Social media is a key channel for the brand, especially TikTok, and 80% of their business is digital whether that’s via kiosk, app, or delivery. Their aim is to help franchisees make money by building the brand in the UK to achieve similar cult status to the US. Will they start to offer breakfast? Well, not across the estate, but it’s possible in travel hubs, so keep an eye out. As for healthy eating, they admire sister brand KFC’s recent nutritional report and the transparency level and currently offer 50 menu items under 600 calories, but understandably do not claim to be a healthy brand. They understand their consumers and by focusing on their core demographic of Gen Z and soon to be Gen Alpha, the brand is making its mark in the UK.

CACI Insight Transaction Trends and Opening Strategies

Paul Langston started the afternoon session with an injection of energy as he took us through current changes in the market. As hybrid work becomes further ingrained into office culture food to go spend remains concentrated on fewer days (although these vary!) whilst spending remains under pressure as cost-of-living pressures enter a second year.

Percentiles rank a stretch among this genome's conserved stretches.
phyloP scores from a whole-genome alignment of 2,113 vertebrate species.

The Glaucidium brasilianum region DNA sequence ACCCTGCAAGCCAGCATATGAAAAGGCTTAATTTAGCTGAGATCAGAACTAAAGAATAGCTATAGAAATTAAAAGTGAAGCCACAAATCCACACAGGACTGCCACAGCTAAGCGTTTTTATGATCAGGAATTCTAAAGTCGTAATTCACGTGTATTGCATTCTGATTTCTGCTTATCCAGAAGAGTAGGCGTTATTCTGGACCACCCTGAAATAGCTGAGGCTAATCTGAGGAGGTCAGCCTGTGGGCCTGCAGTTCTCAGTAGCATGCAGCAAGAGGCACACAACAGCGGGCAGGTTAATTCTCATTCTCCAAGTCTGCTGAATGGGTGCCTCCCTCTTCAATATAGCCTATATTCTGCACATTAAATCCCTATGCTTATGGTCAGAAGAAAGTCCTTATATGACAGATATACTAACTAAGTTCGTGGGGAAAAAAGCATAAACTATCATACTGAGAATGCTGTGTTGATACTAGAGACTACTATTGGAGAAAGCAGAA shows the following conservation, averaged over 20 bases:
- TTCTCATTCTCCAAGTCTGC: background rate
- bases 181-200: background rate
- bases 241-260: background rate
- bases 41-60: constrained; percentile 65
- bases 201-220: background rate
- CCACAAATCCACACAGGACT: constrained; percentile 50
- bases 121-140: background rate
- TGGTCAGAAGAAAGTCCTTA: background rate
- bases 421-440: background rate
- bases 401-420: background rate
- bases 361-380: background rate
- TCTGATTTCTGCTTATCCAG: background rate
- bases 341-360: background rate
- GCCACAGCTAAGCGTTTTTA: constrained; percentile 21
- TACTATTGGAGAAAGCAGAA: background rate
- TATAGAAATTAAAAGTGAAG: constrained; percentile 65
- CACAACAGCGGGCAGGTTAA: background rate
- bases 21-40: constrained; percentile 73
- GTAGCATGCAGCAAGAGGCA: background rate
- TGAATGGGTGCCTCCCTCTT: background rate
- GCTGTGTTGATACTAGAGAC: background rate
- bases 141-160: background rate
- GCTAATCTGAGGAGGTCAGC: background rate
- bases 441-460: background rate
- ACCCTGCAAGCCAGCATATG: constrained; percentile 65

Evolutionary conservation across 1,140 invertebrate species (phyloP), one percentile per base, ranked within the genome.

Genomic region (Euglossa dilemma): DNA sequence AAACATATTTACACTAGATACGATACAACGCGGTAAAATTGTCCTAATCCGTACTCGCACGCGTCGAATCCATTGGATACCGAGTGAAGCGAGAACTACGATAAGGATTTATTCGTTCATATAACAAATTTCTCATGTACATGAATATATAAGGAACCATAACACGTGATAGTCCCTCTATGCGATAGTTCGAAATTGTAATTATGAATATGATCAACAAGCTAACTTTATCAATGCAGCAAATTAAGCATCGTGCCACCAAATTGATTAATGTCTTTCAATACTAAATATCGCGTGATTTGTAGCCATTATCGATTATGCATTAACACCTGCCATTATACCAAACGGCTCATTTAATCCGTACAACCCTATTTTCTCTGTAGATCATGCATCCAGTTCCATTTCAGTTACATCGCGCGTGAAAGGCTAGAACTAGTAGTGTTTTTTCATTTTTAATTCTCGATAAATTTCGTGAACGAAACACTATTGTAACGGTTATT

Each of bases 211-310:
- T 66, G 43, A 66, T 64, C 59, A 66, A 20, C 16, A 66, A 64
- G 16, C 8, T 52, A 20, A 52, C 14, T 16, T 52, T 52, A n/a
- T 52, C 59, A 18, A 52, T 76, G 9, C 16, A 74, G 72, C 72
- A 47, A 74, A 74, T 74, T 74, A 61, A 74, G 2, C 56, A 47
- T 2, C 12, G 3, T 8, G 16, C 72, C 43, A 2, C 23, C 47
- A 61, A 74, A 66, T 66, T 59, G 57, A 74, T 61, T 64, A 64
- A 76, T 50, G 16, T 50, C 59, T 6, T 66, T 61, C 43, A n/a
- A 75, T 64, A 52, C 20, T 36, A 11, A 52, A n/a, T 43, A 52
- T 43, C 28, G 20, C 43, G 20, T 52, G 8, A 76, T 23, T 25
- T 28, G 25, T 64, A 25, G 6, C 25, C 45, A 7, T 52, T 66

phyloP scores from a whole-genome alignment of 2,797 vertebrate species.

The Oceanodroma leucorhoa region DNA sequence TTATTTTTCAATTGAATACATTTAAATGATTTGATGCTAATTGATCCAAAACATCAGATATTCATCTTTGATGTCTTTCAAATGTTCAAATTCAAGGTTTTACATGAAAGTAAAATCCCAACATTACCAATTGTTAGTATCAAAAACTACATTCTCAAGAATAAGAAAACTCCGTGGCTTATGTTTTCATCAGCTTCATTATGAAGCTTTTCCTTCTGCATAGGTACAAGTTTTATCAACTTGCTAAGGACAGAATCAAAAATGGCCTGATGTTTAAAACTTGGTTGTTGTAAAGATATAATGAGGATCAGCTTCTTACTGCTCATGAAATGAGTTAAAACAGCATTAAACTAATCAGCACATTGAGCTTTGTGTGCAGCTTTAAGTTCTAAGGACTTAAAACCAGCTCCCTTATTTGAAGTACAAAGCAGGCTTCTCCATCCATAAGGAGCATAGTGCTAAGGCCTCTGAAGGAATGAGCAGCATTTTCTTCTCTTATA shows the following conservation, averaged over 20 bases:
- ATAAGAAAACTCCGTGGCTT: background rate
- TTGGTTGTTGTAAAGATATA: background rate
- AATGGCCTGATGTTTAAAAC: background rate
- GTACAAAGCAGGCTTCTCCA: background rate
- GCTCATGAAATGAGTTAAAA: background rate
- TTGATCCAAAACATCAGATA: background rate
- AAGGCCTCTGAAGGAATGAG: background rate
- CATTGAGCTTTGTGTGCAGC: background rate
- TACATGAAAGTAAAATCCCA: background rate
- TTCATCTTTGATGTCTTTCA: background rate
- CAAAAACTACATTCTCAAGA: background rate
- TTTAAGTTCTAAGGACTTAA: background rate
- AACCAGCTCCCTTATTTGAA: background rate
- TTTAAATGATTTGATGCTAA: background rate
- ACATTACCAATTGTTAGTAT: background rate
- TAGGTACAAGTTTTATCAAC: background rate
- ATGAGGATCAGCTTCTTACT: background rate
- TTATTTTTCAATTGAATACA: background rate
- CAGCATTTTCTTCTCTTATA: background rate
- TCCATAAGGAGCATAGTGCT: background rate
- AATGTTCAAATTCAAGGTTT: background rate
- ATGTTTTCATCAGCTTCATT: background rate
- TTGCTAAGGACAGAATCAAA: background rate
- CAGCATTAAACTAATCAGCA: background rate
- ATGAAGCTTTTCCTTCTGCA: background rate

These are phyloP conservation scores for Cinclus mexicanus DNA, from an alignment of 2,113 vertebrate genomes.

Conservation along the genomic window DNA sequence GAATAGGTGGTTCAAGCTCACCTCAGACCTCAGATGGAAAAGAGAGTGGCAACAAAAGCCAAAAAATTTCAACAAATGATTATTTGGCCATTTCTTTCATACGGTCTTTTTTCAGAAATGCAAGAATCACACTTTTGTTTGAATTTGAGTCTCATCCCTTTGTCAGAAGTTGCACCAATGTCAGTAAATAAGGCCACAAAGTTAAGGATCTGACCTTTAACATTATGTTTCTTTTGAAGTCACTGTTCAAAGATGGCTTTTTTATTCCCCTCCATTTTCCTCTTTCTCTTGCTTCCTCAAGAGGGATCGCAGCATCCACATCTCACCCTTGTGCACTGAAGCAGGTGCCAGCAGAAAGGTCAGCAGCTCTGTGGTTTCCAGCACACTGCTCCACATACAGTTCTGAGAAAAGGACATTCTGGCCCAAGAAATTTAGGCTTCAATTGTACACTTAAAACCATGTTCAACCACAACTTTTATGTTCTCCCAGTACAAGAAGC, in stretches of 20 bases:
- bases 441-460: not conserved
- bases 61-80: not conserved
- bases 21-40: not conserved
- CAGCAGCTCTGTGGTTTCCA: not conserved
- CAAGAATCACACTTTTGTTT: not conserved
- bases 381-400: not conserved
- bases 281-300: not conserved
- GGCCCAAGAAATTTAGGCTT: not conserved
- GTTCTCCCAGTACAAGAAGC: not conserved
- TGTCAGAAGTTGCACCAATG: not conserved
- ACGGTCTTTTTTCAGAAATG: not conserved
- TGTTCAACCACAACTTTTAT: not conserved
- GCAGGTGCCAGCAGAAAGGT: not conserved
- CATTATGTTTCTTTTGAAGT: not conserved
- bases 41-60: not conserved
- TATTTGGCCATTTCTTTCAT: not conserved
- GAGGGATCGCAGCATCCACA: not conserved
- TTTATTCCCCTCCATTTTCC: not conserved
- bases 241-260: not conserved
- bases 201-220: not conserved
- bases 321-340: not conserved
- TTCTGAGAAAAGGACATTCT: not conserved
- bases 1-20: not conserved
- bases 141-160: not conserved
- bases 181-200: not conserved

In summary:

  • Food & beverage is transforming High Streets – With the majority of centres seeing a growing share of F&B outlets.
  • Centres are polarising – The majority of centres are seeing a decline in their overall pull. The four most attractive asset classes: city centres, regional malls, major town centres, and satellite centres have all seen a decline in their pull whilst there is more of a mixed picture lower down the retail hierarchy.
  • Customer behaviours are still changing – There’s been much talk of TWATs (workers who go in on ‘Tuesday Wednesday And Thursdays’) as hybrid workers work from home Mondays and Fridays, however different missions attract different day parts and Paul clearly showed that although in Fleet Street and Saint Paul’s Tuesdays, Wednesdays and Thursdays are strong, in Sheffield Bakers Pool there is a completely different pattern with Thursday, Friday, Saturday, and Sunday seeing the biggest footfall. Whilst Eastbourne Terminus Rd saw traffic throughout the week with a focus on the weekend.
  • Growing brands are mixing things up – Here Paul looked at the rising star in High Street bakery, Gails, who have a clear demographic target of ‘Luxury Lifestyles’ and ‘Established Affluence’ from their acorn classification, but surprisingly also do well with ‘Up and Coming urbanites’ and ‘Tennant Living’ which are in a lower socioeconomic demographics.